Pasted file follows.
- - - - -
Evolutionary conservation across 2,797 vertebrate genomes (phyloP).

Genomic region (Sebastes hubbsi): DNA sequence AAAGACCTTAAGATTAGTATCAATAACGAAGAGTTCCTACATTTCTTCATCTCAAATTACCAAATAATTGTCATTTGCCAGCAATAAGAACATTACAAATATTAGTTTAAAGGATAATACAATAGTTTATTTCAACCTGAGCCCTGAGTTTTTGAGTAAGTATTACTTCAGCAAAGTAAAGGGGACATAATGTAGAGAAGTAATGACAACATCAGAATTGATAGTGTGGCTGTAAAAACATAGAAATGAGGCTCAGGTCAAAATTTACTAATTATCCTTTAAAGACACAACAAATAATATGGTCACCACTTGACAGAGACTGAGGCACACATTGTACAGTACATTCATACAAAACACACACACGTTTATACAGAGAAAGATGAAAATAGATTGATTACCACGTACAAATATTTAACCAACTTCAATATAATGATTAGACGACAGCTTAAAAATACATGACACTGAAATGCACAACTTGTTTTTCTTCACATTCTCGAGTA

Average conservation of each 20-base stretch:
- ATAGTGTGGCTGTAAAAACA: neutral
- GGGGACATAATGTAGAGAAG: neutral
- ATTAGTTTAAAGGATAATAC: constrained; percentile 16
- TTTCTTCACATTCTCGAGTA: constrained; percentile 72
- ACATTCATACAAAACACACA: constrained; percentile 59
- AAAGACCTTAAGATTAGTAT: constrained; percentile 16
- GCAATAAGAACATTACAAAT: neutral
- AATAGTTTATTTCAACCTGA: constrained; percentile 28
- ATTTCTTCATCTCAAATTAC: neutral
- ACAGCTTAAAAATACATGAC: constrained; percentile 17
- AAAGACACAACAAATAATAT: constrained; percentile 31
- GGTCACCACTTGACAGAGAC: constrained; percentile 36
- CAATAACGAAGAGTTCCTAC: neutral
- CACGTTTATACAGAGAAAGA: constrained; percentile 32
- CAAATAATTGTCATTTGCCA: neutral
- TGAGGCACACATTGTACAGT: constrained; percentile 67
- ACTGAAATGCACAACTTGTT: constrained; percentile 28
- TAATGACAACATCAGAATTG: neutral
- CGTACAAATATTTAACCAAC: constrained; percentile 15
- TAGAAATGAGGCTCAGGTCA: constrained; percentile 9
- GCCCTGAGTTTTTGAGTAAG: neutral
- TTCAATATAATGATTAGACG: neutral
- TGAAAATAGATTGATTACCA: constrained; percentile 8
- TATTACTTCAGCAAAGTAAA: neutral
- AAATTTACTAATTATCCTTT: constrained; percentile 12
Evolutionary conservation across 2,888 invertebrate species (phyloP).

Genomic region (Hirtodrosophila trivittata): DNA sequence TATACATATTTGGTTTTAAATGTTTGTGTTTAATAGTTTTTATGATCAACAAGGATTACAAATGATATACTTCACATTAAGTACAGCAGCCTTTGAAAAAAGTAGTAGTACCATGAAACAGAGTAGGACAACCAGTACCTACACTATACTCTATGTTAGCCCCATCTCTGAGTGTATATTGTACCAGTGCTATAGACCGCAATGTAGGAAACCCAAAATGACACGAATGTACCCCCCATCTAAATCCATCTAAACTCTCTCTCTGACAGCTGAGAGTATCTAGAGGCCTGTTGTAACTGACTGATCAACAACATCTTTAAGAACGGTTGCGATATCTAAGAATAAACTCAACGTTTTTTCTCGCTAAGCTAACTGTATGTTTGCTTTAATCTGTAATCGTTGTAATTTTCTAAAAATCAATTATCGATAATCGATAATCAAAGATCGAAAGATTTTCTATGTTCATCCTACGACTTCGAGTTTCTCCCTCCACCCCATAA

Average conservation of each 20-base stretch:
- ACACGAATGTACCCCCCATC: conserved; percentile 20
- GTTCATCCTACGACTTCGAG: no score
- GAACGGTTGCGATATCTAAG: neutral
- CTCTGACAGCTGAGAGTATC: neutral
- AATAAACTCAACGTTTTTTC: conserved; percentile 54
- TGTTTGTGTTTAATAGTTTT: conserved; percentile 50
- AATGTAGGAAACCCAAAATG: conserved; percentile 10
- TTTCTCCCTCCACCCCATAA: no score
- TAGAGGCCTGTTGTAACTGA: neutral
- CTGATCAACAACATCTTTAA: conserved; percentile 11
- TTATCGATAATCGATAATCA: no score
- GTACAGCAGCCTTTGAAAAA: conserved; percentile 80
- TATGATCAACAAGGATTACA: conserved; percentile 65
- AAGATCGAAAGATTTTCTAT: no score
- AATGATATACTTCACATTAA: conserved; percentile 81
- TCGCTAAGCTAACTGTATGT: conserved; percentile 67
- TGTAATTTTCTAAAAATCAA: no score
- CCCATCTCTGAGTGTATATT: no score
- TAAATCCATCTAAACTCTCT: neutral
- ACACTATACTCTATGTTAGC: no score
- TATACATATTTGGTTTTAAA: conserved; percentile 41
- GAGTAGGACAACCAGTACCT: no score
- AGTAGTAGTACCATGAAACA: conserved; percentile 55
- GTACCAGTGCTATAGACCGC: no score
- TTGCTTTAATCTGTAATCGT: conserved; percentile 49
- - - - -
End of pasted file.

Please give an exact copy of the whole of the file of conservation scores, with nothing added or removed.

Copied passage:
Evolutionary conservation across 2,797 vertebrate genomes (phyloP).

Genomic region (Sebastes hubbsi): DNA sequence AAAGACCTTAAGATTAGTATCAATAACGAAGAGTTCCTACATTTCTTCATCTCAAATTACCAAATAATTGTCATTTGCCAGCAATAAGAACATTACAAATATTAGTTTAAAGGATAATACAATAGTTTATTTCAACCTGAGCCCTGAGTTTTTGAGTAAGTATTACTTCAGCAAAGTAAAGGGGACATAATGTAGAGAAGTAATGACAACATCAGAATTGATAGTGTGGCTGTAAAAACATAGAAATGAGGCTCAGGTCAAAATTTACTAATTATCCTTTAAAGACACAACAAATAATATGGTCACCACTTGACAGAGACTGAGGCACACATTGTACAGTACATTCATACAAAACACACACACGTTTATACAGAGAAAGATGAAAATAGATTGATTACCACGTACAAATATTTAACCAACTTCAATATAATGATTAGACGACAGCTTAAAAATACATGACACTGAAATGCACAACTTGTTTTTCTTCACATTCTCGAGTA

Average conservation of each 20-base stretch:
- ATAGTGTGGCTGTAAAAACA: neutral
- GGGGACATAATGTAGAGAAG: neutral
- ATTAGTTTAAAGGATAATAC: constrained; percentile 16
- TTTCTTCACATTCTCGAGTA: constrained; percentile 72
- ACATTCATACAAAACACACA: constrained; percentile 59
- AAAGACCTTAAGATTAGTAT: constrained; percentile 16
- GCAATAAGAACATTACAAAT: neutral
- AATAGTTTATTTCAACCTGA: constrained; percentile 28
- ATTTCTTCATCTCAAATTAC: neutral
- ACAGCTTAAAAATACATGAC: constrained; percentile 17
- AAAGACACAACAAATAATAT: constrained; percentile 31
- GGTCACCACTTGACAGAGAC: constrained; percentile 36
- CAATAACGAAGAGTTCCTAC: neutral
- CACGTTTATACAGAGAAAGA: constrained; percentile 32
- CAAATAATTGTCATTTGCCA: neutral
- TGAGGCACACATTGTACAGT: constrained; percentile 67
- ACTGAAATGCACAACTTGTT: constrained; percentile 28
- TAATGACAACATCAGAATTG: neutral
- CGTACAAATATTTAACCAAC: constrained; percentile 15
- TAGAAATGAGGCTCAGGTCA: constrained; percentile 9
- GCCCTGAGTTTTTGAGTAAG: neutral
- TTCAATATAATGATTAGACG: neutral
- TGAAAATAGATTGATTACCA: constrained; percentile 8
- TATTACTTCAGCAAAGTAAA: neutral
- AAATTTACTAATTATCCTTT: constrained; percentile 12
Evolutionary conservation across 2,888 invertebrate species (phyloP).

Genomic region (Hirtodrosophila trivittata): DNA sequence TATACATATTTGGTTTTAAATGTTTGTGTTTAATAGTTTTTATGATCAACAAGGATTACAAATGATATACTTCACATTAAGTACAGCAGCCTTTGAAAAAAGTAGTAGTACCATGAAACAGAGTAGGACAACCAGTACCTACACTATACTCTATGTTAGCCCCATCTCTGAGTGTATATTGTACCAGTGCTATAGACCGCAATGTAGGAAACCCAAAATGACACGAATGTACCCCCCATCTAAATCCATCTAAACTCTCTCTCTGACAGCTGAGAGTATCTAGAGGCCTGTTGTAACTGACTGATCAACAACATCTTTAAGAACGGTTGCGATATCTAAGAATAAACTCAACGTTTTTTCTCGCTAAGCTAACTGTATGTTTGCTTTAATCTGTAATCGTTGTAATTTTCTAAAAATCAATTATCGATAATCGATAATCAAAGATCGAAAGATTTTCTATGTTCATCCTACGACTTCGAGTTTCTCCCTCCACCCCATAA

Average conservation of each 20-base stretch:
- ACACGAATGTACCCCCCATC: conserved; percentile 20
- GTTCATCCTACGACTTCGAG: no score
- GAACGGTTGCGATATCTAAG: neutral
- CTCTGACAGCTGAGAGTATC: neutral
- AATAAACTCAACGTTTTTTC: conserved; percentile 54
- TGTTTGTGTTTAATAGTTTT: conserved; percentile 50
- AATGTAGGAAACCCAAAATG: conserved; percentile 10
- TTTCTCCCTCCACCCCATAA: no score
- TAGAGGCCTGTTGTAACTGA: neutral
- CTGATCAACAACATCTTTAA: conserved; percentile 11
- TTATCGATAATCGATAATCA: no score
- GTACAGCAGCCTTTGAAAAA: conserved; percentile 80
- TATGATCAACAAGGATTACA: conserved; percentile 65
- AAGATCGAAAGATTTTCTAT: no score
- AATGATATACTTCACATTAA: conserved; percentile 81
- TCGCTAAGCTAACTGTATGT: conserved; percentile 67
- TGTAATTTTCTAAAAATCAA: no score
- CCCATCTCTGAGTGTATATT: no score
- TAAATCCATCTAAACTCTCT: neutral
- ACACTATACTCTATGTTAGC: no score
- TATACATATTTGGTTTTAAA: conserved; percentile 41
- GAGTAGGACAACCAGTACCT: no score
- AGTAGTAGTACCATGAAACA: conserved; percentile 55
- GTACCAGTGCTATAGACCGC: no score
- TTGCTTTAATCTGTAATCGT: conserved; percentile 49